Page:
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dc.contributor.authorShah, Chintal H
dc.contributor.authorReed, Robert M
dc.contributor.authorLiang, Yulan
dc.contributor.authorZafari, Zafar
dc.date.accessioned2021-09-24T14:29:36Z
dc.date.available2021-09-24T14:29:36Z
dc.date.issued2021-09-20
dc.identifier.urihttp://hdl.handle.net/10713/16707
dc.description.abstractBACKGROUND: While forced expiratory volume in 1 s (FEV1) is a hallmark of disease progression in chronic obstructive lung diseases, little is known about the relationship between baseline FEV1 and future risks of other medical conditions. OBJECTIVE: The aim of this study was to investigate the association between baseline FEV1 and future risks of diabetes, asthma, myocardial infarction, hypertension and all-cause mortality. METHODS: We used data from the National Health and Nutrition Examination Survey and its Epidemiological Follow-Up Study. Our data provided longitudinal follow-up of the original cohort for up to 12 years. We used two competing risks approaches, the cause-specific hazard model and the Fine-Gray sub-distribution hazard model, to measure the associations between baseline FEV1 and future risks of the outcomes of interest. All models were adjusted for major confounding factors. RESULTS: The final sample included 3020 participants (mean±sd baseline age 44.64±13.44 years). In the cause-specific hazard model, for every per cent increase in the baseline per cent predicted FEV1, the hazard of the event reduced by 2.5% (HR 0.975; 95% CI 0.958-0.994) for diabetes, 4.3% (HR 0.957; 95% CI 0.932-0.983) for asthma and 1.8% (HR 0.982; 95% CI 0.971-0.992) for all-cause mortality. There was no statistically significant association between baseline per cent predicted FEV1 and future risks of myocardial infarction (HR 0.987; 95% CI 0.970-1.004) and hypertension (HR 0.998; 95% CI 0.992-1.005). Consistent results were observed for the Fine-Gray sub-distribution hazard model. CONCLUSION: Our data suggest that lower per cent predicted FEV1 values at baseline were significantly associated with higher future risks of diabetes, asthma and all-cause mortality.en_US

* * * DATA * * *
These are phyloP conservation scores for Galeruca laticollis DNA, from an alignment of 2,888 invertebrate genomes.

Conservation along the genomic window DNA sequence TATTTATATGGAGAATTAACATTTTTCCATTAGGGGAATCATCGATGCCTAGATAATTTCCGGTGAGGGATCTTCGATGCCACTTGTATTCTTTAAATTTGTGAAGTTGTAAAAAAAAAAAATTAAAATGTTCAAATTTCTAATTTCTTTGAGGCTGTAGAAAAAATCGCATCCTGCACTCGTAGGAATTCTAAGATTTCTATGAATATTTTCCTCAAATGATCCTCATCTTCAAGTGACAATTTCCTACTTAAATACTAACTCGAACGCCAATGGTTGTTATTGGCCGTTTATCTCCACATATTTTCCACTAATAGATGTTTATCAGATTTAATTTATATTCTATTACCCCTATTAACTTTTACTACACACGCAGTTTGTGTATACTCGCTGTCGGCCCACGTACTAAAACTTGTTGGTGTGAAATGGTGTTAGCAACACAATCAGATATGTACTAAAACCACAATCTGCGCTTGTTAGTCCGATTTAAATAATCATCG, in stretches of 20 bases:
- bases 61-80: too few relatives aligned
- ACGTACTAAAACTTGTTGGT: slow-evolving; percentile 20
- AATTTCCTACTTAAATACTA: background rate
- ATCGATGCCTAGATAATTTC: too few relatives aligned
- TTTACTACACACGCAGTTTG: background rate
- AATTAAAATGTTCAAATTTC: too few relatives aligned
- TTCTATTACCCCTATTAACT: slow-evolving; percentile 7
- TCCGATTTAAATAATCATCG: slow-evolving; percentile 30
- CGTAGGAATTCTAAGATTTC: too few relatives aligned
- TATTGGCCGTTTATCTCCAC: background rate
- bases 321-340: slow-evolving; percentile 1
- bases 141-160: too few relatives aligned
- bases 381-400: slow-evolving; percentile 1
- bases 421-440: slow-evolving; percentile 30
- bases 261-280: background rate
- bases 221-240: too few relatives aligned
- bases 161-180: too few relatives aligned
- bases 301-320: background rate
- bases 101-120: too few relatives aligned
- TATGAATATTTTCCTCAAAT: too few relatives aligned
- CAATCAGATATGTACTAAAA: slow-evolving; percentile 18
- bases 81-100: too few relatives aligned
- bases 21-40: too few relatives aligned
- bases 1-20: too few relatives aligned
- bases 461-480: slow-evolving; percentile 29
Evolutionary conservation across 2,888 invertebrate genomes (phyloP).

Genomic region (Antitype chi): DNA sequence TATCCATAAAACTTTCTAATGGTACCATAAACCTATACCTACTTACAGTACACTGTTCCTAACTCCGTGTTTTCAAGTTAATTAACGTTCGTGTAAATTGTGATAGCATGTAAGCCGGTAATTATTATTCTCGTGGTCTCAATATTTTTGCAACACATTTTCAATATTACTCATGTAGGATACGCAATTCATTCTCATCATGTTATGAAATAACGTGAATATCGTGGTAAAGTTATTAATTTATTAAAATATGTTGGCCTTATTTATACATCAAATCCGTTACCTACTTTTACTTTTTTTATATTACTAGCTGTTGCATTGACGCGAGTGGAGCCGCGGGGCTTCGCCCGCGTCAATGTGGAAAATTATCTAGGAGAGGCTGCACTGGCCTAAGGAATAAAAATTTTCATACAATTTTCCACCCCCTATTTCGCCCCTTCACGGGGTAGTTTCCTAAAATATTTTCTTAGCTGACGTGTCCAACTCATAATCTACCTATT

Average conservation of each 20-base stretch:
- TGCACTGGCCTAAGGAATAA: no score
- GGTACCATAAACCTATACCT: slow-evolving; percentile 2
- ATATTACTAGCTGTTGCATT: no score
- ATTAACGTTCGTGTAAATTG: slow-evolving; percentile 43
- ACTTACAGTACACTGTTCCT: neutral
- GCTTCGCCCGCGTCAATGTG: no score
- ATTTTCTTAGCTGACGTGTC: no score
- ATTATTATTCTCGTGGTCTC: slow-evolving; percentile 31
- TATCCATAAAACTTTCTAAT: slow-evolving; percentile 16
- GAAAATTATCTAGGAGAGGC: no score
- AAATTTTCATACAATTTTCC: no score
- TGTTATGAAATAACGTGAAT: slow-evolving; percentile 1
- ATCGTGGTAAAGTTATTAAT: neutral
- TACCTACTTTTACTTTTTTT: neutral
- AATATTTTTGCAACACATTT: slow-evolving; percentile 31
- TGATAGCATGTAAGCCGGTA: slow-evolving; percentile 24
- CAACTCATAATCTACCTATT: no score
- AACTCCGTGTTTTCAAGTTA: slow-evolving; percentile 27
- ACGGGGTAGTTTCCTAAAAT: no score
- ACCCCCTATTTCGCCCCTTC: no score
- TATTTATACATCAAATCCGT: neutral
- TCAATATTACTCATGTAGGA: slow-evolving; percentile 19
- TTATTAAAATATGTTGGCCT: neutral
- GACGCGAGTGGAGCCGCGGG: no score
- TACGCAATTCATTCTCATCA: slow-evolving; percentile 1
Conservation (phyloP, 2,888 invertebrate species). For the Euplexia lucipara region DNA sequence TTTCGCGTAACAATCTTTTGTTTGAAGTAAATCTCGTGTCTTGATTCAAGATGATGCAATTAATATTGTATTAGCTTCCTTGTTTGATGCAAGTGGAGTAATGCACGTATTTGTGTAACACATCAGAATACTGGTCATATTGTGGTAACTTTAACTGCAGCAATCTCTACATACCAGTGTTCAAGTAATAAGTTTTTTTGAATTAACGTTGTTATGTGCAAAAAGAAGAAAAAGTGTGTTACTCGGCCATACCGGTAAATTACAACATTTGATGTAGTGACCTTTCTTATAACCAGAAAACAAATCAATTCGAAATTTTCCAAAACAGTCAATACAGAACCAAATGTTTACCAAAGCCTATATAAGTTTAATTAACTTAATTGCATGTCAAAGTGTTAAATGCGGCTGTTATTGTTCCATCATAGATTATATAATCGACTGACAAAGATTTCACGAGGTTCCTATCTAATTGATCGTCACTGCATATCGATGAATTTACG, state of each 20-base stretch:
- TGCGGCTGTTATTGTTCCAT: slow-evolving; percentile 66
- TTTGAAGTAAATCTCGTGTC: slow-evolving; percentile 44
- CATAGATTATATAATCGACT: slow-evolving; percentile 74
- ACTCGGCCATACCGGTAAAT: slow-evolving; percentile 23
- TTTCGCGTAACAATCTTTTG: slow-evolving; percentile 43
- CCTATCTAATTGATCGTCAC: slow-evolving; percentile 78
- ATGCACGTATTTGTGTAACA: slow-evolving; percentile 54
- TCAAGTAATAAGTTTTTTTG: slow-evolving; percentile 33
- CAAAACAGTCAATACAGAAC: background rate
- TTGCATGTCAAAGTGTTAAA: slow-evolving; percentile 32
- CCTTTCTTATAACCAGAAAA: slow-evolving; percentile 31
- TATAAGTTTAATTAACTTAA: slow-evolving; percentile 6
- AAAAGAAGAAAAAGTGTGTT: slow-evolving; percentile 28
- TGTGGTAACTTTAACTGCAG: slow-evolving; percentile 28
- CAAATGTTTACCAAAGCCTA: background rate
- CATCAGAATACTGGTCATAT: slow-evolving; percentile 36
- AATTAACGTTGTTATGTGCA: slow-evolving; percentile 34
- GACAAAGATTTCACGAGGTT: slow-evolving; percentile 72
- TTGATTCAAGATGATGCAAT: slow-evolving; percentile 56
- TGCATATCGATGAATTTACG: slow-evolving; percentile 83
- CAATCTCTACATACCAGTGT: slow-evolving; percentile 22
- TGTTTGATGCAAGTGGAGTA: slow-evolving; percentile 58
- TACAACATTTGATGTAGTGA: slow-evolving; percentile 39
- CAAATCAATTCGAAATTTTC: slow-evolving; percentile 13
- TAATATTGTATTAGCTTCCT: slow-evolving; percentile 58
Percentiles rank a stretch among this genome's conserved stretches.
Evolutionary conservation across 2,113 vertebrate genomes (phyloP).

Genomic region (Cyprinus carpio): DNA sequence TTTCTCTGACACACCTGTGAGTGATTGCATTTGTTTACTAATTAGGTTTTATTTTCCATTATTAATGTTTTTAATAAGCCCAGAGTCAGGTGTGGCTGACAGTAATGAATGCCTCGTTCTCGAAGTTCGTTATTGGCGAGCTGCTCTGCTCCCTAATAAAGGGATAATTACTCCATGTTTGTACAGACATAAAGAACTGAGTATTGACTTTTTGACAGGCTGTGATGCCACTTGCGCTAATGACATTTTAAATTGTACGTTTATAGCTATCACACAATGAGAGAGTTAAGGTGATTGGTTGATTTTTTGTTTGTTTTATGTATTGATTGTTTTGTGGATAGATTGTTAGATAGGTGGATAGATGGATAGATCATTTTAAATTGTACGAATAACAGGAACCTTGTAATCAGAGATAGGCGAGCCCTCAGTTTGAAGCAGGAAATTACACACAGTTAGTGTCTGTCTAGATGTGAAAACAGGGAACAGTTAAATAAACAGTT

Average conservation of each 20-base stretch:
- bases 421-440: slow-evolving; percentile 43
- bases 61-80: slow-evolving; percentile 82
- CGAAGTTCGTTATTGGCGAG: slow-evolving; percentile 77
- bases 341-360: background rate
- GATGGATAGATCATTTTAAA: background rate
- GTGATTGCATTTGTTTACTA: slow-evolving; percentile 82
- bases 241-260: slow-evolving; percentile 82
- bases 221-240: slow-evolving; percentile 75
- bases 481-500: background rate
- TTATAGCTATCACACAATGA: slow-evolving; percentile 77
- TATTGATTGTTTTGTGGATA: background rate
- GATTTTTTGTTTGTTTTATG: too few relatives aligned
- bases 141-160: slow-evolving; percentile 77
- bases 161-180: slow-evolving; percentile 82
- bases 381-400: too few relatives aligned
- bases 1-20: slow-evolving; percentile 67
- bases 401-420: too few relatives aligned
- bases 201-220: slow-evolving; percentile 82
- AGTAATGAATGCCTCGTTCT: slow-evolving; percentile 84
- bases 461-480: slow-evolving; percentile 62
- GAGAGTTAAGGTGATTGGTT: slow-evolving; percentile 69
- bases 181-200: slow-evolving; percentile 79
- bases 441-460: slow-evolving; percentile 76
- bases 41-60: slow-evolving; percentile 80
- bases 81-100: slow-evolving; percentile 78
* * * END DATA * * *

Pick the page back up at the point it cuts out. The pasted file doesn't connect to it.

dc.description.urihttps://doi.org/10.1183/23120541.00178-2021en_US
dc.language.isoenen_US
dc.publisherEuropean Respiratory Societyen_US
dc.relation.ispartofERJ Open Researchen_US
dc.rightsCopyright ©The authors 2021.en_US
dc.subjectFEV1en_US
dc.subject.meshAsthmaen_US
dc.subject.meshDiabetes Mellitusen_US
dc.subject.meshForced Expiratory Volumeen_US
dc.subject.meshMortalityen_US
dc.subject.meshRisk Factorsen_US
dc.subject.meshSpirometryen_US
dc.titleAssociation between lung function and future risks of diabetes, asthma, myocardial infarction, hypertension and all-cause mortalityen_US
dc.typeArticleen_US
dc.identifier.doi10.1183/23120541.00178-2021
dc.identifier.pmid34549046
dc.source.volume7
dc.source.issue3
dc.source.countryEngland


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